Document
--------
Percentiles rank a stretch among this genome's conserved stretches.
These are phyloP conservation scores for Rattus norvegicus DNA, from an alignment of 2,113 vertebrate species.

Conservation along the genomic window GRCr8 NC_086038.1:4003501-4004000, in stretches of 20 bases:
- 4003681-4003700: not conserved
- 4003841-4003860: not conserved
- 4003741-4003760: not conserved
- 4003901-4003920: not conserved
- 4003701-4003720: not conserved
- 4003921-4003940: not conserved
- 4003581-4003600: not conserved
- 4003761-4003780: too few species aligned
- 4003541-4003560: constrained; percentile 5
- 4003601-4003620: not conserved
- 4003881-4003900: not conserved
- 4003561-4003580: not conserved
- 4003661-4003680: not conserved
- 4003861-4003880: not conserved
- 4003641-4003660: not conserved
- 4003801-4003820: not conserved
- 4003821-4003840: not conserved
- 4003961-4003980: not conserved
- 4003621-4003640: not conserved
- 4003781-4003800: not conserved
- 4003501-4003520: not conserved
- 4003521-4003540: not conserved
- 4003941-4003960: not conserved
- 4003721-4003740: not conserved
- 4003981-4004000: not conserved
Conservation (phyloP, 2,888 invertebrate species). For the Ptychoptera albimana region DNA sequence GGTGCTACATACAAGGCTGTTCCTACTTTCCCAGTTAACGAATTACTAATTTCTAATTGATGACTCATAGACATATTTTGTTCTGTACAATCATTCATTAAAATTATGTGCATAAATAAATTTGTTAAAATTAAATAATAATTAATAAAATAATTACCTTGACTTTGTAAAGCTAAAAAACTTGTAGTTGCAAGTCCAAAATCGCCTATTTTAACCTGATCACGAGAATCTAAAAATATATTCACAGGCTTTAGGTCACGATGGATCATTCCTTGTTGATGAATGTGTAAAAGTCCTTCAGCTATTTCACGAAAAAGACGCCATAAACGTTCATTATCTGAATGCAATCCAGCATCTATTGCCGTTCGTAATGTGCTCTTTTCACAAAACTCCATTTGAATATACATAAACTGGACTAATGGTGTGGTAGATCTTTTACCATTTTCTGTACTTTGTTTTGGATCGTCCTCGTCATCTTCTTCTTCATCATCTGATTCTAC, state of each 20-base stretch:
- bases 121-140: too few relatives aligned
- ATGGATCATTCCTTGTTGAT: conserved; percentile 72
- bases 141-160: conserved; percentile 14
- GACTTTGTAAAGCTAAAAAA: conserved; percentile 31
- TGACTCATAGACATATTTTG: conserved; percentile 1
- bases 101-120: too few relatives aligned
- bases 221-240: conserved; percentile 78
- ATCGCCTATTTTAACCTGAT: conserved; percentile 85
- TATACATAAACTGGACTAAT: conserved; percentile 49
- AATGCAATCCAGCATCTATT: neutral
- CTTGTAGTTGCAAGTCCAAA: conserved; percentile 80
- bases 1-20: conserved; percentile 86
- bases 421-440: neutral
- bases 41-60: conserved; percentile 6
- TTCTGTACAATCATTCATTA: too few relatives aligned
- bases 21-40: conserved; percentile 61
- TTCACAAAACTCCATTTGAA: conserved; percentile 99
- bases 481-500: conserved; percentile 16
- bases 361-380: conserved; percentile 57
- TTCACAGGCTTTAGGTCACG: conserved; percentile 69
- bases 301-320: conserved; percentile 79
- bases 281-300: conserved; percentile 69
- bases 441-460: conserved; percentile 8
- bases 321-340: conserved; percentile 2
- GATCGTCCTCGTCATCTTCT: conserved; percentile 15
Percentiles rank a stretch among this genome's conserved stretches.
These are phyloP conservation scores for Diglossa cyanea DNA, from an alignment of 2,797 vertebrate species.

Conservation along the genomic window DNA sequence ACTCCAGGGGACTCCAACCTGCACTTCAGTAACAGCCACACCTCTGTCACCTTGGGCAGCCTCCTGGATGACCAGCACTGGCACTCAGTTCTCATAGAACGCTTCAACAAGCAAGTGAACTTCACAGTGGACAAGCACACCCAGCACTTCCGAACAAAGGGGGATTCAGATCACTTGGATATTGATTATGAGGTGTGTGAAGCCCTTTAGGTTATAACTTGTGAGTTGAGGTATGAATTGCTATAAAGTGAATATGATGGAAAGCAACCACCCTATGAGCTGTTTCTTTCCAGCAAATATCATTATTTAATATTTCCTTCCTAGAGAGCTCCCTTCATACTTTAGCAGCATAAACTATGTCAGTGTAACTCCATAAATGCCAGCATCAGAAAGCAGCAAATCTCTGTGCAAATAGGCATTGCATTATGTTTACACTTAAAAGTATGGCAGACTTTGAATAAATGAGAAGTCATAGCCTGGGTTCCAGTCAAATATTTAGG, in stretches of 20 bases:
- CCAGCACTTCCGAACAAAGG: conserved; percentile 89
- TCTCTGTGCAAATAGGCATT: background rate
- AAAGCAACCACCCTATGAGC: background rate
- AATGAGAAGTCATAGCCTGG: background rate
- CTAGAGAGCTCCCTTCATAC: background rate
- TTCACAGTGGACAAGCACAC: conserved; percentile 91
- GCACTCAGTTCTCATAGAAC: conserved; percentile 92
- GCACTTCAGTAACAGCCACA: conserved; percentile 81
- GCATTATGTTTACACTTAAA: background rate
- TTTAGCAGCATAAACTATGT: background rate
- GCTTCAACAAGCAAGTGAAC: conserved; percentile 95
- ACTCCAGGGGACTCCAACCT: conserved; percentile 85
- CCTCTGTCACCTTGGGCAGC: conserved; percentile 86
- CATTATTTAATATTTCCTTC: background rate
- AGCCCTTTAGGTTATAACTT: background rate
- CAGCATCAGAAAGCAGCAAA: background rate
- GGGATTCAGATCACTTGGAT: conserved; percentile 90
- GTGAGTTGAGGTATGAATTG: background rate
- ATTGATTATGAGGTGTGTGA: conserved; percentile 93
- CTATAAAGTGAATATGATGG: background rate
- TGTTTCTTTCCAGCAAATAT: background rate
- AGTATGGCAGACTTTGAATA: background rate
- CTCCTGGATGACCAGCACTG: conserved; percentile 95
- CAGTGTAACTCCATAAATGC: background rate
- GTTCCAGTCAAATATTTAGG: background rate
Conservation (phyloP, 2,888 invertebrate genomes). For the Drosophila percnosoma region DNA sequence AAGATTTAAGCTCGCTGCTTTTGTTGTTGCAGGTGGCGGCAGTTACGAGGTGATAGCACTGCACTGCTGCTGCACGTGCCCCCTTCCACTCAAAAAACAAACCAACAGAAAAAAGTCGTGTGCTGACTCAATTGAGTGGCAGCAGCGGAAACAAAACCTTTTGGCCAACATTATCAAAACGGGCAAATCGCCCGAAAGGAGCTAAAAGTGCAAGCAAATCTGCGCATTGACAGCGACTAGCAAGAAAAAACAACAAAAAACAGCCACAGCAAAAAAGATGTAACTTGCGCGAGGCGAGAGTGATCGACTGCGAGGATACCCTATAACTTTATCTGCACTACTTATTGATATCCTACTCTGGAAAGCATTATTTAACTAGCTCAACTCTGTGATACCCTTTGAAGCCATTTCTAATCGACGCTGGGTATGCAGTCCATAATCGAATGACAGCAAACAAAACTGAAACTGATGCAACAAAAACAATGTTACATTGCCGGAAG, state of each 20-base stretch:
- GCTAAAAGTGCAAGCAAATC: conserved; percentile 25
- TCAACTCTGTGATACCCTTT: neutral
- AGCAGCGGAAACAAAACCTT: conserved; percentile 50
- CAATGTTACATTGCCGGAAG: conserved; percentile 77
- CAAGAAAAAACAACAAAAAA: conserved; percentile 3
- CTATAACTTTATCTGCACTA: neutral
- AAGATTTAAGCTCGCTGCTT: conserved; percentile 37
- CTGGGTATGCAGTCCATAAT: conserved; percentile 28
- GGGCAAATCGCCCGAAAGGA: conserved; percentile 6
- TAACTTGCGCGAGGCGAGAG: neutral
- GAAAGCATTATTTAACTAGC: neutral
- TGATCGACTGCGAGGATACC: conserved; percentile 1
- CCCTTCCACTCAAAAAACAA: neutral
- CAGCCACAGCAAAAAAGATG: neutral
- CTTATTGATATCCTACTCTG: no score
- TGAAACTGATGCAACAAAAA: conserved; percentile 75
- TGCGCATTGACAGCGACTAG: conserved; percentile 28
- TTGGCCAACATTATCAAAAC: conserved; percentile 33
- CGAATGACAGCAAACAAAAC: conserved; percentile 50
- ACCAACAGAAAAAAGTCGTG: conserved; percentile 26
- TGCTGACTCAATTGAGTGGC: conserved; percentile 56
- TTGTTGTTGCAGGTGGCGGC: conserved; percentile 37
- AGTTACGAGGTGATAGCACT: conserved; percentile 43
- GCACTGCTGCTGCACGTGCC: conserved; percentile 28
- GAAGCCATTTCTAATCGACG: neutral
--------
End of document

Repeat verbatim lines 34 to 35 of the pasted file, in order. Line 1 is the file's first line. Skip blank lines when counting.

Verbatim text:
- TGACTCATAGACATATTTTG: conserved; percentile 1
- bases 101-120: too few relatives aligned